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Buying a second hand greenhouse

Busy Bee2Busy Bee2 Posts: 1,005

Hi everyone - well I can report that the greenhouse is safely here at Bee Towers.  Many thanks to everyone who helped me to prepare for dismantling a greenhouse.  I took all the stuff, didn't need all of it, but might have done, so good that it was there.  At the last minute, I threw a claw hammer in the box.  Didn't really know why, but I have noticed that every job I ever seem to do ends up with me needing a hammer.  So I took one.

The glass clips were pretty easy and the glass came away okay - I was tense because I find that kind of thing scary, but it was fine really.  While I was doing the glass, the lady who sold me the greenhouse started undoing the structure.  I wished I had labelled the structure instead of the glass, which largely turned out to be of uniform size.  I was going slowly, but she was faster than me, and because she was having the ground levelled the next day, needed to get on.  If we had gone at my pace it would have been a two day job.  So am a bit worried about remembering what goes where, but am quite good at that sort of thing, and did take pictures, so hopefully it will be okay.  The nuts and bolts were all in good condition, and we have saved as many bits as we can - can probably get extras for any losses.

The killer came with the base.  It was held down by the most enormous tent pegs I have ever seen - great rusting iron things over a foot long, and buried by mud and in one area, some amateur concreting.  Fortunately, my claw hammer got the pegs up slightly, and the owner's crowbar did the rest.  Therefore, I would recommend in addition to the shopping list of stuff suggested by forum members, a hammer and a crowbar! 

It took all afternoon.  The long sections of the base (10 foot) only just got into the Zafira with all the seats down and some packing material protecting the windscreen.  It was a matter of millimeters.  And I could only transport one at once - thank goodness the greenhouse was local. 

I haven't unpacked the car - will do the school run in the other one tomorrow morning.  Have treated myself to some white wine in a very large glass this evening. 

I won't show pictures of the greenhouse in situ as I didn't ask the seller's permission, but here, for what it's worth, is the site (am in process of clearing it) and the place behind the shed that I am clearing it to. 







  • Orchid LadyOrchid Lady Posts: 5,800

    Glad it went well busy bee image

  • PerkiPerki Posts: 2,492

    Great, i don't think it be long until its up and running -earning its keep image. Grass needs Cutting image 

  • Busy Bee2Busy Bee2 Posts: 1,005

    Yes Perki it does!  Normally doesn't need doing until April, but this winter it has grown a fair old bit.  Am just waiting for it to dry out as we got a proper dousing the night before last, and then yesterday morning, while the BBC weather website showed us a full sun icon, it was raining again.  image  Should be drier by the end of the week and will give it a go on a high setting.  If I can tear myself away from the greenhouse....!

  • Busy Bee2Busy Bee2 Posts: 1,005

    Yes, but not by me - by my cousin's very clever and generous boyfriend!!  Although I have toshed up some honey supers and frames and excluders and done the painting!!  Bee-keeping is expensive to start up, so any money that can be saved should bee!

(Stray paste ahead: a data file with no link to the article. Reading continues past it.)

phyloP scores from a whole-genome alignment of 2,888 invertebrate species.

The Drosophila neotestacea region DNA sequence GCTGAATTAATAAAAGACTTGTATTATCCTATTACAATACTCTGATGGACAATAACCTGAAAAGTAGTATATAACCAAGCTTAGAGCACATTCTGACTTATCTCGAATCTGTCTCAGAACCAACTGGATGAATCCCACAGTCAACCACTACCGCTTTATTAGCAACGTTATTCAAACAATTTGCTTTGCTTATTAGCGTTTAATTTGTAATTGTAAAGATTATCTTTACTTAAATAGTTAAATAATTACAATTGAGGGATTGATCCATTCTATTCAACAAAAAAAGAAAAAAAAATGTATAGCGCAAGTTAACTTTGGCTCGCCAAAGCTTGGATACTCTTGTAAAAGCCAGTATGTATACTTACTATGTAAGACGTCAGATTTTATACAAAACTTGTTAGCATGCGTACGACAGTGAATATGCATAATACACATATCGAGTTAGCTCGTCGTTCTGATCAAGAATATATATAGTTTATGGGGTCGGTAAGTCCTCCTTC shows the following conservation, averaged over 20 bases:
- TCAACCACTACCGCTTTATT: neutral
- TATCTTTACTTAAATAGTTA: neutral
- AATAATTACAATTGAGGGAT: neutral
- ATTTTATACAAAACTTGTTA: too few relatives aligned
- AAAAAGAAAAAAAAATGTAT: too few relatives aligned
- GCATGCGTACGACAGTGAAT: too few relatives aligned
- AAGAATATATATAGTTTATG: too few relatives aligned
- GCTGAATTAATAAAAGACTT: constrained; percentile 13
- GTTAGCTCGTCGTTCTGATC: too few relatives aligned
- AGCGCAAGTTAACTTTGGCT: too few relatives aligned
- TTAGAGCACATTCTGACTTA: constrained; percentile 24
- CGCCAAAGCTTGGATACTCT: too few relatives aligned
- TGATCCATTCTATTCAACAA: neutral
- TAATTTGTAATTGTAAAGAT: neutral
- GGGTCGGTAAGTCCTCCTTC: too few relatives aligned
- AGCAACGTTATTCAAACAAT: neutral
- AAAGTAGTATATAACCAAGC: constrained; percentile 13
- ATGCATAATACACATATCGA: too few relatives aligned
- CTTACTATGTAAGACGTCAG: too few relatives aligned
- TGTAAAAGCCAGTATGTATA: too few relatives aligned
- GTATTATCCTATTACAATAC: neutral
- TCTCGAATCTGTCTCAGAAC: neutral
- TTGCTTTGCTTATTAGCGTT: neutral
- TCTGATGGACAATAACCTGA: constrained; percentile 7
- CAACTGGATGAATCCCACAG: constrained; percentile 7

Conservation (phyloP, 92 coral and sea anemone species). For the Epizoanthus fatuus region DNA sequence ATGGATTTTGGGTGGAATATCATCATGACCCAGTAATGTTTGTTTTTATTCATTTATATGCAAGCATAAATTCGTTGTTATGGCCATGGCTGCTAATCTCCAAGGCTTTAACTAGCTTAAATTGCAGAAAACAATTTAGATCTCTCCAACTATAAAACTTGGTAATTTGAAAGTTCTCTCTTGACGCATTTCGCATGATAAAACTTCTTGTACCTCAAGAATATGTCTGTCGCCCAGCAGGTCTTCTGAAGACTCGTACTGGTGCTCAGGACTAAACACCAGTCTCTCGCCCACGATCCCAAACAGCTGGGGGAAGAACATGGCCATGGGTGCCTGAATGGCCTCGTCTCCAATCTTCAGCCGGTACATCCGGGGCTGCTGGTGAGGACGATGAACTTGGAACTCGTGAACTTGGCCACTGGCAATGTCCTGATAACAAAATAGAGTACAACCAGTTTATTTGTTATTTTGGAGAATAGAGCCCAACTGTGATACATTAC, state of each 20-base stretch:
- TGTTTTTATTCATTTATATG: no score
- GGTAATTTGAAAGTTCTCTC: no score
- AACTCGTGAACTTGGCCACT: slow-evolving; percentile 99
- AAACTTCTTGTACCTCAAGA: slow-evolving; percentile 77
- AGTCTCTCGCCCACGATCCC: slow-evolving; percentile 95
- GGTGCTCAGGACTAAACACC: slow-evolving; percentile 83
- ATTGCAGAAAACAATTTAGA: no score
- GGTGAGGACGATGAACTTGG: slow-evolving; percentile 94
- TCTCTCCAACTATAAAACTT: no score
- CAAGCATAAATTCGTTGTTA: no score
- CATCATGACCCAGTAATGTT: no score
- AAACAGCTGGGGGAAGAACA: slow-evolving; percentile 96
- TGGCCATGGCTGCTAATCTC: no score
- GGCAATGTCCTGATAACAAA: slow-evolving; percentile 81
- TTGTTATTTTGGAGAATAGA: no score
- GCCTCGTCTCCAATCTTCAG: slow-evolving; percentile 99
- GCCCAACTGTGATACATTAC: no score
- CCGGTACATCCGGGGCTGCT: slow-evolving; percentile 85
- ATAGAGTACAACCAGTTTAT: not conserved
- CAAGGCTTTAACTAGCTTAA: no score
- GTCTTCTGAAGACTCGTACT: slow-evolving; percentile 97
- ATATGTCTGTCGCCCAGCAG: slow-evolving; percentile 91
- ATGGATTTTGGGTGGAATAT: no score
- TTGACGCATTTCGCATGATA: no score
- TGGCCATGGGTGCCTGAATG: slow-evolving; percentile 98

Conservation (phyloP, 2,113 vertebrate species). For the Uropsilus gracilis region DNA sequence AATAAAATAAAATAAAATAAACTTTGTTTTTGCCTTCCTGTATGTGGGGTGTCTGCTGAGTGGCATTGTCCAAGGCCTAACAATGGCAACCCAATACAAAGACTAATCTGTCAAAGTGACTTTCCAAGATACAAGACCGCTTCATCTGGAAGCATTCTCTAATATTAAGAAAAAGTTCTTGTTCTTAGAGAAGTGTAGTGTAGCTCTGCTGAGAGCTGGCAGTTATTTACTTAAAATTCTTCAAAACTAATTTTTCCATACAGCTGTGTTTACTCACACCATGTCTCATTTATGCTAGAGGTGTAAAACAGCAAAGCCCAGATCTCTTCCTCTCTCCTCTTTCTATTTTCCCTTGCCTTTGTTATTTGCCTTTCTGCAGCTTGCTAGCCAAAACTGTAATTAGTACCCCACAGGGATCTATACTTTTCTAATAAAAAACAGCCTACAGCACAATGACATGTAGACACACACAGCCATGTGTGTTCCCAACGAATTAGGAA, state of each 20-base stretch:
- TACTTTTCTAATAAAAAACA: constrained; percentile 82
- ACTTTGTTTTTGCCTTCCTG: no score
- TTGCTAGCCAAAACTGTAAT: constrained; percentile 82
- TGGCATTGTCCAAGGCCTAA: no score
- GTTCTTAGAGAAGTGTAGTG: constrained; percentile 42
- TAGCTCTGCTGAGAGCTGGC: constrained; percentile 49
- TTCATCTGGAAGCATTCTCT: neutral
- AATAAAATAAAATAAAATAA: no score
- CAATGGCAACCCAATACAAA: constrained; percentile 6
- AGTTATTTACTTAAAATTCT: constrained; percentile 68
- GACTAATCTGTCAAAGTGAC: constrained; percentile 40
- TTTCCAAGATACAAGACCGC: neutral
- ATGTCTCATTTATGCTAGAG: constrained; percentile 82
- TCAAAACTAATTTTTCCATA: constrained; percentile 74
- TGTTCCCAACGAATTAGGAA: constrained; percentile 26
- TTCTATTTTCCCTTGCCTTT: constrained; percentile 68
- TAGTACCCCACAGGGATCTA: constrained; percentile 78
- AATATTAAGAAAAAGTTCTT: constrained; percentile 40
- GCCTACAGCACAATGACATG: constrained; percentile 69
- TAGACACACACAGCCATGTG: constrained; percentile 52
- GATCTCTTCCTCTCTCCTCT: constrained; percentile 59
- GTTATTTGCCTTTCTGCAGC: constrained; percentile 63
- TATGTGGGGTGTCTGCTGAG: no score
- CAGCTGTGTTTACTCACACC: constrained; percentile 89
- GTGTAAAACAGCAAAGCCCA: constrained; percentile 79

• ClaringtonClarington Posts: 4,949

    Glad you got it home safely Bee! I look forward to seeing photographs of it going up.

    We're taking ours down soon and replacing it with a similar one (I'm not allowed both any more!) So I will have to make a note of the tools suggested to recommend them to the buyer!

  • Lupin 1Lupin 1 Posts: 8,916

    Well done Bee. Hope you get it erected safely. image

  • Busy Bee2Busy Bee2 Posts: 1,005

    Clarington, the kit was:

    Masking tape, stickers and pen to mark up, spanners (the lady who sold it to me used a ratchet thing which was better tbh), screwdrivers, gloves, WD40, dust sheets/foam wrap/bubble wrap/sticky pads - anything to protect the glass, glasses to protect eyes, jars or pots for screws and clips, Stanley knife, plasters, scissors, hammer and crowbar. 

    You could just copy and paste it from here for them image B

  • Busy Bee2Busy Bee2 Posts: 1,005

    Thankfully not Edd!  But if I hadn't taken them, they would have been!!

  • Peat BPeat B Posts: 441
    'W' clips, y'can't have enuff of 'em ! If I had only doubled up on the number of 'em, then I would save about ??20 pa in replacing glass panes ! I forgot in my first 'list' to put in a couple of boxes of plasters, children's plastic balls for putting over the ends of bamboo canes. A well read copy of 50 Sheds of Grey, Self Sufficiency by John Seymour, a wind up gramophone with the Messiah, Marriage of Figaro, Beethoven's Symphonies, all of 'em. A gradually well stocked wine rack of home brewed and nicely aged wines from the garden. Binocular, for observing the birds, a flask for tea and unexpected visitors, perhaps a small BBQ for impulse carbonisation of otherwise good food, a battery charger for the model helicopter, and sun tan lotion, for dreaming away the rainfall.
  • Orchid LadyOrchid Lady Posts: 5,800
    Peat, the children's balls on bamboo canes, what does that do? I noticed last year while walking the dogs that a man who grows loads of tomatoes had a tennis ball on a cane in his GH but never found out why?? image
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